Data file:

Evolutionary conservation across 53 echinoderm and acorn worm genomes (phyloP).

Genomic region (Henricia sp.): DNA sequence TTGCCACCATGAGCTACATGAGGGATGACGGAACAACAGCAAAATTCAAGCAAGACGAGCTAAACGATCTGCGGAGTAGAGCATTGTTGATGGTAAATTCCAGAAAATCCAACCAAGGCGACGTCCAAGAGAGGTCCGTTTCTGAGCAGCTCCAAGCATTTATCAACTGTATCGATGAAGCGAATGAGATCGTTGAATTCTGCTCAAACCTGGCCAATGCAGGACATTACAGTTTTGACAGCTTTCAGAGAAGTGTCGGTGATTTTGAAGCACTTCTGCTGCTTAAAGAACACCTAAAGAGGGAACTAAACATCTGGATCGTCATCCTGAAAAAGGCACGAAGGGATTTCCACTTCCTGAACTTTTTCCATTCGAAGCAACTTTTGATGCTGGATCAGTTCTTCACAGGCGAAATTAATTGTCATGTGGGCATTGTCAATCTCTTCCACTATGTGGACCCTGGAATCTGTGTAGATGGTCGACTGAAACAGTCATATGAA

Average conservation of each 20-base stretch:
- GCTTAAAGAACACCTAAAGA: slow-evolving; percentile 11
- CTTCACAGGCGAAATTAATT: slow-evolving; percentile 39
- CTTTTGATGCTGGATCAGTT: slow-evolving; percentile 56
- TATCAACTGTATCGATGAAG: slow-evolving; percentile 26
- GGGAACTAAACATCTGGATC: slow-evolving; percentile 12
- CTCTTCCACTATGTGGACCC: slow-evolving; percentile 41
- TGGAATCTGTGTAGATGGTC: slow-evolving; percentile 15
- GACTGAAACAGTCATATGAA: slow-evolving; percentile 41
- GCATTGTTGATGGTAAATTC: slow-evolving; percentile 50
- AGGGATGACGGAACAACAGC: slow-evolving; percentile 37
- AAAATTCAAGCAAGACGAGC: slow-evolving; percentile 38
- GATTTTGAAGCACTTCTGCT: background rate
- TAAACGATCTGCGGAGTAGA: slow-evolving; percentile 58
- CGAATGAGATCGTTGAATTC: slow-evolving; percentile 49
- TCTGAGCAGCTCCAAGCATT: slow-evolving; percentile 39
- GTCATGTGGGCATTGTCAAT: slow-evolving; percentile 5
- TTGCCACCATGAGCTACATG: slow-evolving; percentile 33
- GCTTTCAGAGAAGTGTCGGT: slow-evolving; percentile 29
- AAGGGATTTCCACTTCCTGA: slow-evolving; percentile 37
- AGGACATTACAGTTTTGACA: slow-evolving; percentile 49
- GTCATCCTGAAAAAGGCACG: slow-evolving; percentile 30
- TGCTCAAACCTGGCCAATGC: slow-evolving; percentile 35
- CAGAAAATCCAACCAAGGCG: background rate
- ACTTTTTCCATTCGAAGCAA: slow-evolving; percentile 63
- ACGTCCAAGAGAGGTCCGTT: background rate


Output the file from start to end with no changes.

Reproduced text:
Evolutionary conservation across 53 echinoderm and acorn worm genomes (phyloP).

Genomic region (Henricia sp.): DNA sequence TTGCCACCATGAGCTACATGAGGGATGACGGAACAACAGCAAAATTCAAGCAAGACGAGCTAAACGATCTGCGGAGTAGAGCATTGTTGATGGTAAATTCCAGAAAATCCAACCAAGGCGACGTCCAAGAGAGGTCCGTTTCTGAGCAGCTCCAAGCATTTATCAACTGTATCGATGAAGCGAATGAGATCGTTGAATTCTGCTCAAACCTGGCCAATGCAGGACATTACAGTTTTGACAGCTTTCAGAGAAGTGTCGGTGATTTTGAAGCACTTCTGCTGCTTAAAGAACACCTAAAGAGGGAACTAAACATCTGGATCGTCATCCTGAAAAAGGCACGAAGGGATTTCCACTTCCTGAACTTTTTCCATTCGAAGCAACTTTTGATGCTGGATCAGTTCTTCACAGGCGAAATTAATTGTCATGTGGGCATTGTCAATCTCTTCCACTATGTGGACCCTGGAATCTGTGTAGATGGTCGACTGAAACAGTCATATGAA

Average conservation of each 20-base stretch:
- GCTTAAAGAACACCTAAAGA: slow-evolving; percentile 11
- CTTCACAGGCGAAATTAATT: slow-evolving; percentile 39
- CTTTTGATGCTGGATCAGTT: slow-evolving; percentile 56
- TATCAACTGTATCGATGAAG: slow-evolving; percentile 26
- GGGAACTAAACATCTGGATC: slow-evolving; percentile 12
- CTCTTCCACTATGTGGACCC: slow-evolving; percentile 41
- TGGAATCTGTGTAGATGGTC: slow-evolving; percentile 15
- GACTGAAACAGTCATATGAA: slow-evolving; percentile 41
- GCATTGTTGATGGTAAATTC: slow-evolving; percentile 50
- AGGGATGACGGAACAACAGC: slow-evolving; percentile 37
- AAAATTCAAGCAAGACGAGC: slow-evolving; percentile 38
- GATTTTGAAGCACTTCTGCT: background rate
- TAAACGATCTGCGGAGTAGA: slow-evolving; percentile 58
- CGAATGAGATCGTTGAATTC: slow-evolving; percentile 49
- TCTGAGCAGCTCCAAGCATT: slow-evolving; percentile 39
- GTCATGTGGGCATTGTCAAT: slow-evolving; percentile 5
- TTGCCACCATGAGCTACATG: slow-evolving; percentile 33
- GCTTTCAGAGAAGTGTCGGT: slow-evolving; percentile 29
- AAGGGATTTCCACTTCCTGA: slow-evolving; percentile 37
- AGGACATTACAGTTTTGACA: slow-evolving; percentile 49
- GTCATCCTGAAAAAGGCACG: slow-evolving; percentile 30
- TGCTCAAACCTGGCCAATGC: slow-evolving; percentile 35
- CAGAAAATCCAACCAAGGCG: background rate
- ACTTTTTCCATTCGAAGCAA: slow-evolving; percentile 63
- ACGTCCAAGAGAGGTCCGTT: background rate